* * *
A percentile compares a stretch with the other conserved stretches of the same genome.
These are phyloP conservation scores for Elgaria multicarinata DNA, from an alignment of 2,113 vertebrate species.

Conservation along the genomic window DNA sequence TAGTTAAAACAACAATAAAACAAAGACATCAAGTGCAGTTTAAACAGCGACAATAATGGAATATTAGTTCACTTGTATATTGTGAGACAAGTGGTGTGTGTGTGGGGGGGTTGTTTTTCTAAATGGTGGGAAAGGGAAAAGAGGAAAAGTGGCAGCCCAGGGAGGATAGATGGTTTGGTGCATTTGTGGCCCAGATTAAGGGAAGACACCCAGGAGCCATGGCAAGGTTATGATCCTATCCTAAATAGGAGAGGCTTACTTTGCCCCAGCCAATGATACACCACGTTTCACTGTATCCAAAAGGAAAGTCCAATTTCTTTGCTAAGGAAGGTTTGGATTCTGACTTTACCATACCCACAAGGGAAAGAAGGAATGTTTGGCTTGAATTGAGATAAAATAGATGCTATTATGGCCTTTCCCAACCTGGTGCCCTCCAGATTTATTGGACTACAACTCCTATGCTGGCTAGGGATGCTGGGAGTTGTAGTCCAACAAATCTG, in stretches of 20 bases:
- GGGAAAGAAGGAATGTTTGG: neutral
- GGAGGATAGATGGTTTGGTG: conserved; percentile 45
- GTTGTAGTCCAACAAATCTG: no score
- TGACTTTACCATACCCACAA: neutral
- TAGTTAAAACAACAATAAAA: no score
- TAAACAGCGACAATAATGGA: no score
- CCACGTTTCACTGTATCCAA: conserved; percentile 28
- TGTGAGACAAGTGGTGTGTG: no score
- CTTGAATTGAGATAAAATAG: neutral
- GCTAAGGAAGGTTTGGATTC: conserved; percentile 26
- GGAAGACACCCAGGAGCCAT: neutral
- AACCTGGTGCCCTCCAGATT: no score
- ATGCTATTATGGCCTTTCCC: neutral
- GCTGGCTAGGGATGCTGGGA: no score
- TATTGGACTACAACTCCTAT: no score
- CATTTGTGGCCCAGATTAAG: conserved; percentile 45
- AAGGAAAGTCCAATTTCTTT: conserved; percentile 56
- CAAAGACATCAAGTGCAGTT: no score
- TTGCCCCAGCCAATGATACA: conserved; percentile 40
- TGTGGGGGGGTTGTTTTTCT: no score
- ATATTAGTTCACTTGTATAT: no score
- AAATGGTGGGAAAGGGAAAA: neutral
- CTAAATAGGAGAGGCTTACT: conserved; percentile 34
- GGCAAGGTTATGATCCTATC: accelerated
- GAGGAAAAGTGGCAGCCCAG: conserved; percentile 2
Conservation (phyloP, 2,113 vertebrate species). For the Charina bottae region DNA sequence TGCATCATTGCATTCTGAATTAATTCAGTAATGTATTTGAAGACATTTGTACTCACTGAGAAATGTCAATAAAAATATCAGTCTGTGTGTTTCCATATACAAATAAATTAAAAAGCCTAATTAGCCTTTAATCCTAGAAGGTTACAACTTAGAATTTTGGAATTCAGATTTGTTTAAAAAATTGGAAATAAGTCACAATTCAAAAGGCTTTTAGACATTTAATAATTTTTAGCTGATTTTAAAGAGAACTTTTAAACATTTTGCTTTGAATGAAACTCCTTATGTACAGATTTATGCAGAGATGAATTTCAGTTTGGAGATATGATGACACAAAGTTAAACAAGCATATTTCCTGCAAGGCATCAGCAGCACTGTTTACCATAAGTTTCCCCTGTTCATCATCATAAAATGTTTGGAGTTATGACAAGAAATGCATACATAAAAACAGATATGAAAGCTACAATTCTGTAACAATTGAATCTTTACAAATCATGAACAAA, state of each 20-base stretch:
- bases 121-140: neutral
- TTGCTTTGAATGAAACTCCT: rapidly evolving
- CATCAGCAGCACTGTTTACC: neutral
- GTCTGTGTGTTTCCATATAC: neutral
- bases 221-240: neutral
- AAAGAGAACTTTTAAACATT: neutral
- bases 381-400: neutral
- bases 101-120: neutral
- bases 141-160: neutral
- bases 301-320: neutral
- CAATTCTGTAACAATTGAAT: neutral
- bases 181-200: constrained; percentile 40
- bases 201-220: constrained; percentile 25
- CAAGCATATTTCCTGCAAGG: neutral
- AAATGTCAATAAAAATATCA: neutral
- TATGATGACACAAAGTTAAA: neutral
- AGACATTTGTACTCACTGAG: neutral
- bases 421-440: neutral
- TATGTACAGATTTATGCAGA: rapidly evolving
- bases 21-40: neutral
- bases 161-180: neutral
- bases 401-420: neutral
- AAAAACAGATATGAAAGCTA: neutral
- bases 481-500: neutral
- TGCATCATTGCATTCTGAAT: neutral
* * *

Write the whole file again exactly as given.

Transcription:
A percentile compares a stretch with the other conserved stretches of the same genome.
These are phyloP conservation scores for Elgaria multicarinata DNA, from an alignment of 2,113 vertebrate species.

Conservation along the genomic window DNA sequence TAGTTAAAACAACAATAAAACAAAGACATCAAGTGCAGTTTAAACAGCGACAATAATGGAATATTAGTTCACTTGTATATTGTGAGACAAGTGGTGTGTGTGTGGGGGGGTTGTTTTTCTAAATGGTGGGAAAGGGAAAAGAGGAAAAGTGGCAGCCCAGGGAGGATAGATGGTTTGGTGCATTTGTGGCCCAGATTAAGGGAAGACACCCAGGAGCCATGGCAAGGTTATGATCCTATCCTAAATAGGAGAGGCTTACTTTGCCCCAGCCAATGATACACCACGTTTCACTGTATCCAAAAGGAAAGTCCAATTTCTTTGCTAAGGAAGGTTTGGATTCTGACTTTACCATACCCACAAGGGAAAGAAGGAATGTTTGGCTTGAATTGAGATAAAATAGATGCTATTATGGCCTTTCCCAACCTGGTGCCCTCCAGATTTATTGGACTACAACTCCTATGCTGGCTAGGGATGCTGGGAGTTGTAGTCCAACAAATCTG, in stretches of 20 bases:
- GGGAAAGAAGGAATGTTTGG: neutral
- GGAGGATAGATGGTTTGGTG: conserved; percentile 45
- GTTGTAGTCCAACAAATCTG: no score
- TGACTTTACCATACCCACAA: neutral
- TAGTTAAAACAACAATAAAA: no score
- TAAACAGCGACAATAATGGA: no score
- CCACGTTTCACTGTATCCAA: conserved; percentile 28
- TGTGAGACAAGTGGTGTGTG: no score
- CTTGAATTGAGATAAAATAG: neutral
- GCTAAGGAAGGTTTGGATTC: conserved; percentile 26
- GGAAGACACCCAGGAGCCAT: neutral
- AACCTGGTGCCCTCCAGATT: no score
- ATGCTATTATGGCCTTTCCC: neutral
- GCTGGCTAGGGATGCTGGGA: no score
- TATTGGACTACAACTCCTAT: no score
- CATTTGTGGCCCAGATTAAG: conserved; percentile 45
- AAGGAAAGTCCAATTTCTTT: conserved; percentile 56
- CAAAGACATCAAGTGCAGTT: no score
- TTGCCCCAGCCAATGATACA: conserved; percentile 40
- TGTGGGGGGGTTGTTTTTCT: no score
- ATATTAGTTCACTTGTATAT: no score
- AAATGGTGGGAAAGGGAAAA: neutral
- CTAAATAGGAGAGGCTTACT: conserved; percentile 34
- GGCAAGGTTATGATCCTATC: accelerated
- GAGGAAAAGTGGCAGCCCAG: conserved; percentile 2
Conservation (phyloP, 2,113 vertebrate species). For the Charina bottae region DNA sequence TGCATCATTGCATTCTGAATTAATTCAGTAATGTATTTGAAGACATTTGTACTCACTGAGAAATGTCAATAAAAATATCAGTCTGTGTGTTTCCATATACAAATAAATTAAAAAGCCTAATTAGCCTTTAATCCTAGAAGGTTACAACTTAGAATTTTGGAATTCAGATTTGTTTAAAAAATTGGAAATAAGTCACAATTCAAAAGGCTTTTAGACATTTAATAATTTTTAGCTGATTTTAAAGAGAACTTTTAAACATTTTGCTTTGAATGAAACTCCTTATGTACAGATTTATGCAGAGATGAATTTCAGTTTGGAGATATGATGACACAAAGTTAAACAAGCATATTTCCTGCAAGGCATCAGCAGCACTGTTTACCATAAGTTTCCCCTGTTCATCATCATAAAATGTTTGGAGTTATGACAAGAAATGCATACATAAAAACAGATATGAAAGCTACAATTCTGTAACAATTGAATCTTTACAAATCATGAACAAA, state of each 20-base stretch:
- bases 121-140: neutral
- TTGCTTTGAATGAAACTCCT: rapidly evolving
- CATCAGCAGCACTGTTTACC: neutral
- GTCTGTGTGTTTCCATATAC: neutral
- bases 221-240: neutral
- AAAGAGAACTTTTAAACATT: neutral
- bases 381-400: neutral
- bases 101-120: neutral
- bases 141-160: neutral
- bases 301-320: neutral
- CAATTCTGTAACAATTGAAT: neutral
- bases 181-200: constrained; percentile 40
- bases 201-220: constrained; percentile 25
- CAAGCATATTTCCTGCAAGG: neutral
- AAATGTCAATAAAAATATCA: neutral
- TATGATGACACAAAGTTAAA: neutral
- AGACATTTGTACTCACTGAG: neutral
- bases 421-440: neutral
- TATGTACAGATTTATGCAGA: rapidly evolving
- bases 21-40: neutral
- bases 161-180: neutral
- bases 401-420: neutral
- AAAAACAGATATGAAAGCTA: neutral
- bases 481-500: neutral
- TGCATCATTGCATTCTGAAT: neutral